The preaching of the gospel without the promise of Jesus’ soon appearing is like a peanut butter and jelly sandwich without the jelly, the sweet hope of His return.
Because our hope is sure, we “wait eagerly” for it. Despite not seeing it, “we wait for it with patience” (Romans 8:25).
No one likes to wait, but it helps when we wait for a sure thing.
With my a-fib, I am scheduled to undergo an ablation procedure early next year that may or may not fix the issue, although my cardiologist assures me the percentage is quite high it will resolve my issues. So I’m waiting in hope this will fix the problem, but I cannot be absolutely sure it will do so.
However, when Jesus returns, I know with absolute certainty the matter will be resolved; I will have a brand new body that will never perish (see 1 Cor. 15:49-54).
When it comes to waiting for Jesus’ return, we wait in absolute certainty He will show up to take us home. Paul David Tripp referred to our hope, which includes His arrival, as the “expectation of a guaranteed result.” Tripp went on to say:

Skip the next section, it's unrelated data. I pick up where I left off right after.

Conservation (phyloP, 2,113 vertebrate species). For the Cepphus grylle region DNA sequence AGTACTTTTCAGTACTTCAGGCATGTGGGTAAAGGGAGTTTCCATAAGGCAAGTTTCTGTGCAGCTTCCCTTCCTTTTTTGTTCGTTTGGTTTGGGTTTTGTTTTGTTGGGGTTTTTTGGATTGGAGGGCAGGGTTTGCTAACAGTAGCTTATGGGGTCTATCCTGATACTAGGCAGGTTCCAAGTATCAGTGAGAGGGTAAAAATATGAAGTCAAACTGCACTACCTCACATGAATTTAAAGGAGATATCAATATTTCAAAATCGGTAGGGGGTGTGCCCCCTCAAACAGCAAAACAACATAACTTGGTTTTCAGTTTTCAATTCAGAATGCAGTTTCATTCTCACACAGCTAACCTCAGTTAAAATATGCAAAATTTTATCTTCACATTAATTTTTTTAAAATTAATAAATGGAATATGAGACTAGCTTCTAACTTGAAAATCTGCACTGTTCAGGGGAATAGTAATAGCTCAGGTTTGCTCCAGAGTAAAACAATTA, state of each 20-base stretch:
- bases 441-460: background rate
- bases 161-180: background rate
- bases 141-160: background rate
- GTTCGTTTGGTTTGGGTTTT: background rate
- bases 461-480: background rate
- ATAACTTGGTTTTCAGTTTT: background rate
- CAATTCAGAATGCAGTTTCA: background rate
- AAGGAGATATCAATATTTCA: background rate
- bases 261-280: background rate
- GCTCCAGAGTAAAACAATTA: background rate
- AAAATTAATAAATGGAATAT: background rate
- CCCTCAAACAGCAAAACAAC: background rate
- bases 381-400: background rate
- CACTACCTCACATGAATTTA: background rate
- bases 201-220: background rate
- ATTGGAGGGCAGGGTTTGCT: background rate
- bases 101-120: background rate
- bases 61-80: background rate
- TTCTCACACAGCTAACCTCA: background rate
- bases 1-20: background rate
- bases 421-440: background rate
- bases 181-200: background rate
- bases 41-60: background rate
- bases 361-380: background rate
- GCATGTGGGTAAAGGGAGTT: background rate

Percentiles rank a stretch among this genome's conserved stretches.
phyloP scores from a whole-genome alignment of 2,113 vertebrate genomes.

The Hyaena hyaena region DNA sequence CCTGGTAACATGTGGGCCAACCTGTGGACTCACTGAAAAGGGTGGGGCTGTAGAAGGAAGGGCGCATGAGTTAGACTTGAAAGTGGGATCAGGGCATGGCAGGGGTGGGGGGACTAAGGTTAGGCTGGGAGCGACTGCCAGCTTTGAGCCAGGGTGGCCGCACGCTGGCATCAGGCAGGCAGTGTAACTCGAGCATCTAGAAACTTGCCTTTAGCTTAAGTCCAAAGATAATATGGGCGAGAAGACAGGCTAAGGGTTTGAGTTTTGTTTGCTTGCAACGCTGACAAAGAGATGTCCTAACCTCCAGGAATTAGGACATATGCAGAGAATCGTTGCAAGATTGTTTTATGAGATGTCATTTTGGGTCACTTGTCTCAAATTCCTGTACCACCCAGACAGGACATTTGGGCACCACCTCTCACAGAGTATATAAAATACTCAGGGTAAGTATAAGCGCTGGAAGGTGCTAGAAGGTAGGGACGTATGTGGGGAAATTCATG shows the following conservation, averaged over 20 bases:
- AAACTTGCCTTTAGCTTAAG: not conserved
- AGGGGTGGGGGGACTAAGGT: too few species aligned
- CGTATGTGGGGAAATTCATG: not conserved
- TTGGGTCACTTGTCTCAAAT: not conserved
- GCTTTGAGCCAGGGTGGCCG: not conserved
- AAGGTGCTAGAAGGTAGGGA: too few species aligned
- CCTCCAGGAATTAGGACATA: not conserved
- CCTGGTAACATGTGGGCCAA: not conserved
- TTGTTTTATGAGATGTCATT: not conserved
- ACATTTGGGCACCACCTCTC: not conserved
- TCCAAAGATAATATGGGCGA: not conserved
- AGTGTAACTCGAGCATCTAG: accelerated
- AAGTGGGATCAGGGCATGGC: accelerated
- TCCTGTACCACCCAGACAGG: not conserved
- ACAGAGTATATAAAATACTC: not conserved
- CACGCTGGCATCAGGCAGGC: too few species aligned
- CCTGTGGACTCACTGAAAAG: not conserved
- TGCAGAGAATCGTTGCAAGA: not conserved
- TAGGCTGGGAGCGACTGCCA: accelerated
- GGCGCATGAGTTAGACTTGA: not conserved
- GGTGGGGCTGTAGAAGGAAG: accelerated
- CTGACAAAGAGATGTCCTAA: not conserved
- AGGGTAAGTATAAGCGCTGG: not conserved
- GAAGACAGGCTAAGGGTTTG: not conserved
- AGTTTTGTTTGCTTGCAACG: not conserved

It is being sure that God will do all that he had planned and promised to do. You see, his promises are only as good as the extent of his rule, but since he rules everywhere, I know that resting in the promises of his grace will never leave me empty and embarrassed . . . . So even when I am confused, I can have hope, because my hope does not rest on my understanding, but on God’s goodness and his rule.[ii]
Because our hope is secure we wait in confidence of what we will be in eternity. As Chris Tomlin sang, with Jesus in control, we have no reason for fear. The tragedies of life may overtake us for a season, but our ultimate hope never changes.
Jesus is coming to take us away to forever be with Him. It could be today or tomorrow or next month or next year or perhaps even further down the road.
As Paul said, we do not see our hope. We see signs of the fulfillment of prophecy all around us, but we do not see Jesus coming for us and will not until He appears.
While we do not see our hope at the present time, we know He will complete our salvation, bring us home to our Father in heaven, and complete the redemption of our bodies. There is no doubt about this.
[i] Colin Brown, editor, Dictionary of New Testament Theology Vol. 2 (Grand Rapids: Zondervan Publishing House, 1969) p. 423.
[ii] Paul David Tripp, New Morning Mercies – A daily Gospel Devotional (Wheaton: Crossway 2014), September 3